The Tragic Loss of George III – 1835

The Wreck of George III, by Knud Bull, wikimedia commons.

The 400-ton ship George the Third sailed from England on 12 December 1834 carrying 220 convicts bound for Van Diemen’s Land (Tasmania).   When less than 80kms from their destination at Hobart, tragedy struck with terrible loss of life.  

On Sunday 12 April 1835 the George III  made land at South Cape, the southernmost point of Tasmania around 11am.   By early evening they had entered the D’entrecasteaux Channel to make the final run up the coast to the mouth of the Derwent River and then on to Hobart Town.   She passed the dangerous Actaeon Islands around 8.30 that night.   The moon was out, the weather mild and they were pushed along at 1 ½ to 2 knots (3-4kms/h) by a light breeze blowing off the land.   

Captain William Moxey had a man in the chains sounding the passage as they made their way north.   Repeated soundings were around 20 fathoms (36m) more than ample for safe passage.   Then shortly before nine o’clock, Moxey was stunned to hear the man call out “quarter less four,” meaning they were in less than four fathoms (7m) of water.   He ordered the helm put hard to port.   But before the ship responded and even before another sounding could be made, the ship struck something and came to a stop where the chart said there was clear passage.    

Southern Tasmania. Google Maps.

The captain had soundings taken around the ship and found they were stranded on an uncharted rock with just 3-5 metres of water surrounding them.     The initial collision was not particularly violent but now that the ship was stuck fast the ocean swells started pounding the hull onto its rocky perch.   Within minutes, the main mast came crashing down taking the top mizzen mast with it, strewing the deck with a tangle of rope, canvas and timber spars.     

Those crewmen not on watch, along with the ship’s passengers and compliment of soldiers were soon on deck dressed in just shirts and trousers, most having already retired for the night.    Captain Moxey started organising the evacuation which was hampered by the pounding of the ship and the mess of debris on deck and in the water surrounding them.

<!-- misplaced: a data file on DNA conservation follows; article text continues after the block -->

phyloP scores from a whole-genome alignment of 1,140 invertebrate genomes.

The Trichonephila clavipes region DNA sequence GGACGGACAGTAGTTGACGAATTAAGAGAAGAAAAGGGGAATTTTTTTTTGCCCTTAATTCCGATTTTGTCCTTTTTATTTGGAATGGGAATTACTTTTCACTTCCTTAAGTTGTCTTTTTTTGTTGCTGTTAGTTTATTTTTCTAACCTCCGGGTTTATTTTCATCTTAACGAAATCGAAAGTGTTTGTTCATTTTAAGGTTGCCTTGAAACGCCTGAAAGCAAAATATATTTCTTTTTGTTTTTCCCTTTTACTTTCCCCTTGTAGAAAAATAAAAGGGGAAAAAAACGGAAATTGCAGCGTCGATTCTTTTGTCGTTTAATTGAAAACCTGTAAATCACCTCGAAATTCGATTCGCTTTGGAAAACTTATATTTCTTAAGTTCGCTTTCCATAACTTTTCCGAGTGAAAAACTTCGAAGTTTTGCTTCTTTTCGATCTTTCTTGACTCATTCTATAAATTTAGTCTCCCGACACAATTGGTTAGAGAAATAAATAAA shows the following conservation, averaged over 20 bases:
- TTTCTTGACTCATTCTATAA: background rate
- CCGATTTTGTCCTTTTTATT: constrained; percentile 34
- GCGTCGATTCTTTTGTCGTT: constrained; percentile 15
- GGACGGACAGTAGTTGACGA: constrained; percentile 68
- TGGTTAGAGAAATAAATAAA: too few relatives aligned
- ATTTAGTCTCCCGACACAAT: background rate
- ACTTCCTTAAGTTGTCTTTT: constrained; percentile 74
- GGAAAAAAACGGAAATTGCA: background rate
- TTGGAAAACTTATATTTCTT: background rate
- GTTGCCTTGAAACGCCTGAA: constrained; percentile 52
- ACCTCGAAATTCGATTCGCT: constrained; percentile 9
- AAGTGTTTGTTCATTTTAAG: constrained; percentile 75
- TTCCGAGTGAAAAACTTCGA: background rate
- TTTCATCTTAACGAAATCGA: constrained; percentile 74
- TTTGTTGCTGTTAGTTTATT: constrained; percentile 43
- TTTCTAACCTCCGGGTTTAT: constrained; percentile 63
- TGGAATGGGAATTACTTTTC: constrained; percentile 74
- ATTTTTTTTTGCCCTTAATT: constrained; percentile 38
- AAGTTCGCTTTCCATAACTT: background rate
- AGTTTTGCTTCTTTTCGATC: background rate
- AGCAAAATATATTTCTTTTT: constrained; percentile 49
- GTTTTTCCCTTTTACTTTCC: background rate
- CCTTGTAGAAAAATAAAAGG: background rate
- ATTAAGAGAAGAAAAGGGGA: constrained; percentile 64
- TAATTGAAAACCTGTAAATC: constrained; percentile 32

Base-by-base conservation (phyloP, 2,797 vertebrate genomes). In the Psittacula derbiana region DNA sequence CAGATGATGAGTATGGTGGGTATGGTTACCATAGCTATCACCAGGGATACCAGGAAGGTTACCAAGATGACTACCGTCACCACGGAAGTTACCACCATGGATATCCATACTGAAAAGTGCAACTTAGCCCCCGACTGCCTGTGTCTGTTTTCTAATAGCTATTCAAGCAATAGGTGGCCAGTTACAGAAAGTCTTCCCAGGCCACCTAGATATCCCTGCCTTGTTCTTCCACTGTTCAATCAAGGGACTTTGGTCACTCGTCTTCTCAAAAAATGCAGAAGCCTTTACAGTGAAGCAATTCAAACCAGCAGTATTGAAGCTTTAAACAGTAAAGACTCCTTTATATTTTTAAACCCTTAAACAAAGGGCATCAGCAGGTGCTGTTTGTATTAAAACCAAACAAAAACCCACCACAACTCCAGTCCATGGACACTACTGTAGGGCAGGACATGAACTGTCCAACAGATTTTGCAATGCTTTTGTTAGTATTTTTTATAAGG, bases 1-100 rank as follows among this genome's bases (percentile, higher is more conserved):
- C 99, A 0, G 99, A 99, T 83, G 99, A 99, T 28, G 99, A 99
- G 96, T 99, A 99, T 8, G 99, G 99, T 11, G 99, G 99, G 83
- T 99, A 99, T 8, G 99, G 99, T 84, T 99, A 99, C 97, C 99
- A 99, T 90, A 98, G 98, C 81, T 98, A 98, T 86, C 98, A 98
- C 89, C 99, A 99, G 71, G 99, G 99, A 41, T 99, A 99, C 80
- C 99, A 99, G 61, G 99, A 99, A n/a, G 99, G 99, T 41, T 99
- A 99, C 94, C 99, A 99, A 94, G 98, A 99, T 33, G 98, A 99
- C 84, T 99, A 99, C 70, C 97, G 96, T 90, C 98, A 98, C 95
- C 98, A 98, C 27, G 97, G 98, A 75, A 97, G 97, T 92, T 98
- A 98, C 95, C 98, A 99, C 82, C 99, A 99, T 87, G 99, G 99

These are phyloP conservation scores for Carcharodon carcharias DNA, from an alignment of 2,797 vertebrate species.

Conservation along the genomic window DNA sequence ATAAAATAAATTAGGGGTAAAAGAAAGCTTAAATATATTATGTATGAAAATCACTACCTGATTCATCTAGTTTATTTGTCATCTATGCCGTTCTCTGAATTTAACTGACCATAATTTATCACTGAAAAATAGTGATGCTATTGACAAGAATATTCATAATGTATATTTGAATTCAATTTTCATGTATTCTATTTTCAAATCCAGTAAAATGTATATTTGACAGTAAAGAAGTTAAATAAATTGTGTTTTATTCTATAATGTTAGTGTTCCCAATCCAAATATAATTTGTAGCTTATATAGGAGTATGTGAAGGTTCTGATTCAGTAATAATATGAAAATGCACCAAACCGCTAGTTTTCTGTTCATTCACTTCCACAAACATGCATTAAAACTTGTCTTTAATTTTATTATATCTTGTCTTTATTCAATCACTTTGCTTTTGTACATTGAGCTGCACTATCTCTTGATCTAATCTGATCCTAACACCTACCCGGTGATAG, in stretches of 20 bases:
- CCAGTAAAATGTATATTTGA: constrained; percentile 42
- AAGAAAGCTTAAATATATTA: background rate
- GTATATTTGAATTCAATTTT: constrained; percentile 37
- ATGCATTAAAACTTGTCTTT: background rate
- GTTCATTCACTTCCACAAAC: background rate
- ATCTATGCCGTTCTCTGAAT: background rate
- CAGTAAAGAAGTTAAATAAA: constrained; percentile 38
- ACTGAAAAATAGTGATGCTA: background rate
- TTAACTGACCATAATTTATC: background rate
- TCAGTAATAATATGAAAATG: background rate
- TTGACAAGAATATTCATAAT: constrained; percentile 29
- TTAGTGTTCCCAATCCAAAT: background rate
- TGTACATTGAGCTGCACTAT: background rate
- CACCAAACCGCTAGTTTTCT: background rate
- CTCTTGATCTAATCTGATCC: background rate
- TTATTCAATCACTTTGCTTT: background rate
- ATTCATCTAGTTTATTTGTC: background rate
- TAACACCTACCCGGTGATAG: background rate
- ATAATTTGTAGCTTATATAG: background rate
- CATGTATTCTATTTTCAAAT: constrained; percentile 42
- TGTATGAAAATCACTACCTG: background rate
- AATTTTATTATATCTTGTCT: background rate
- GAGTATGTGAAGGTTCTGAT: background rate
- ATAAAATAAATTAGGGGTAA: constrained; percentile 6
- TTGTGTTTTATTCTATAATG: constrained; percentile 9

Meanwhile, the convicts remained locked below with armed guards standing over the hatchway.   Cries from the convicts made it clear they were already waist-deep in freezing water and were in genuine fear of drowning to death.   They begged to be allowed on deck as the water continued to rise.    As some tried forcing the hatch cover up several shots were fired into them.    At least one convict was struck and killed as testified by three of the survivors.   Moxey disputed the claim in a later inquiry stating the guards were stationed there just to keep the panicked men contained below deck until the women and children had safely been got away.   In fact, the inquiry reads like the minutes of a mutual appreciation society meeting, each praising the efforts of the other officers in saving so many lives.   

The Colonist, 7 May 1835, p. 5.

Fifteen minutes after striking the rock the deck was awash with water.   The longboat was finally got away carrying about 40 people.   Moxey was among them having been pulled from the water after he became trapped between floating timbers.  

By then some of the convicts had forced their way on deck but many others died in the hold.    Some fifty or so were too ill to save themselves, suffering from scurvy after some of the ship’s provisions were destroyed in a fire earlier in the passage out.   They drowned where they lay unable to flee the rising water.

That night Moxey and the other officers managed to save about 160 people.  Shortly after the ship was stranded a cutter with seven occupants was ordered to make for Hobart to get help.   Moxey made three trips in the longboat ferrying survivors to land near present-day Southport.   By the time he had reached the George III for the third time a schooner had arrived and was taking off survivors.   They were all taken on to Hobart cold, wet and thoroughly exhausted from the ordeal.

View of Hobart Town by Samuel Davenport, circa 1835.

134 people lost their lives.   Three were children, one a woman, and two were members of the crew.   Convicts made up the remaining 128 fatalities.   Most never had a chance, trapped in the hold as the water rose around them.     The next morning a convict named John Roberts was found dead lashed to a ringbolt in the surgeon’s cabin.   It seems he was unable to swim and had tied himself off hoping to be washed ashore as the ship broke up.

The inquiry found no one was to blame for the accident.   No officer admitted to ordering the prisoners to be confined below deck as the hold flooded with water.   The Corporal of the guard testified that the muskets were only used to “intimidate” the prisoners and only one shot was fired, and that into the air.   No one was held accountable for the loss of so many prisoners.   

 © Copyright C.J. Ison / Tales from the Quarterdeck, 2022.

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